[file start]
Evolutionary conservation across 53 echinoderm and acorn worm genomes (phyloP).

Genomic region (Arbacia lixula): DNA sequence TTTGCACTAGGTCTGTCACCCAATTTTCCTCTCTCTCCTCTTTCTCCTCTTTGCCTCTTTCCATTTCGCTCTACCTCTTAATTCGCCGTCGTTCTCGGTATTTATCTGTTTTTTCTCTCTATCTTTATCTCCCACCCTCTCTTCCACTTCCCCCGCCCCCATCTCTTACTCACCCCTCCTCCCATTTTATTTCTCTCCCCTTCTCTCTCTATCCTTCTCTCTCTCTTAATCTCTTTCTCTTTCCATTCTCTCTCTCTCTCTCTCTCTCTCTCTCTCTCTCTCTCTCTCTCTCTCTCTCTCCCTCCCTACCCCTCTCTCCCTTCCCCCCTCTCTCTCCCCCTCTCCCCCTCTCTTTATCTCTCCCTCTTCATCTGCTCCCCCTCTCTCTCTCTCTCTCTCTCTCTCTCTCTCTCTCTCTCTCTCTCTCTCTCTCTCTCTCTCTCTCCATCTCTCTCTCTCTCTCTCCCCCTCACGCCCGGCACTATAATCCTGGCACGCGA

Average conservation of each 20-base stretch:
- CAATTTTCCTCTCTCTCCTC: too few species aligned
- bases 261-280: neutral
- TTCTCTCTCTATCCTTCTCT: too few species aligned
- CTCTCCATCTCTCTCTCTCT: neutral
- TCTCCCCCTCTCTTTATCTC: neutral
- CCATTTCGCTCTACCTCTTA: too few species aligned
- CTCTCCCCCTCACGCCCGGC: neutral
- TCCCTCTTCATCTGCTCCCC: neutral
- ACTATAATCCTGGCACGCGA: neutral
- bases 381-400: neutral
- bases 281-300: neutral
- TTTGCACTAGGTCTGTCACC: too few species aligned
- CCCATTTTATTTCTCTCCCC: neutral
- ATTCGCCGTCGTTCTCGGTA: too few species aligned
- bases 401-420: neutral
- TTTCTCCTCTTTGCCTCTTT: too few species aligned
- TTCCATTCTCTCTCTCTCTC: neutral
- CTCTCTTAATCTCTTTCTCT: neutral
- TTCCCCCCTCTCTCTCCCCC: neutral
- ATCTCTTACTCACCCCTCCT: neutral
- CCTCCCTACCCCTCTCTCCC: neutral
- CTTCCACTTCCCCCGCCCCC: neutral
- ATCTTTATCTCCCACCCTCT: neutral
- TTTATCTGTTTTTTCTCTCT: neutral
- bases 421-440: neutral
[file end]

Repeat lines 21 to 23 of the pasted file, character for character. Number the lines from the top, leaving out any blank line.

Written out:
- CTCTCTTAATCTCTTTCTCT: neutral
- TTCCCCCCTCTCTCTCCCCC: neutral
- ATCTCTTACTCACCCCTCCT: neutral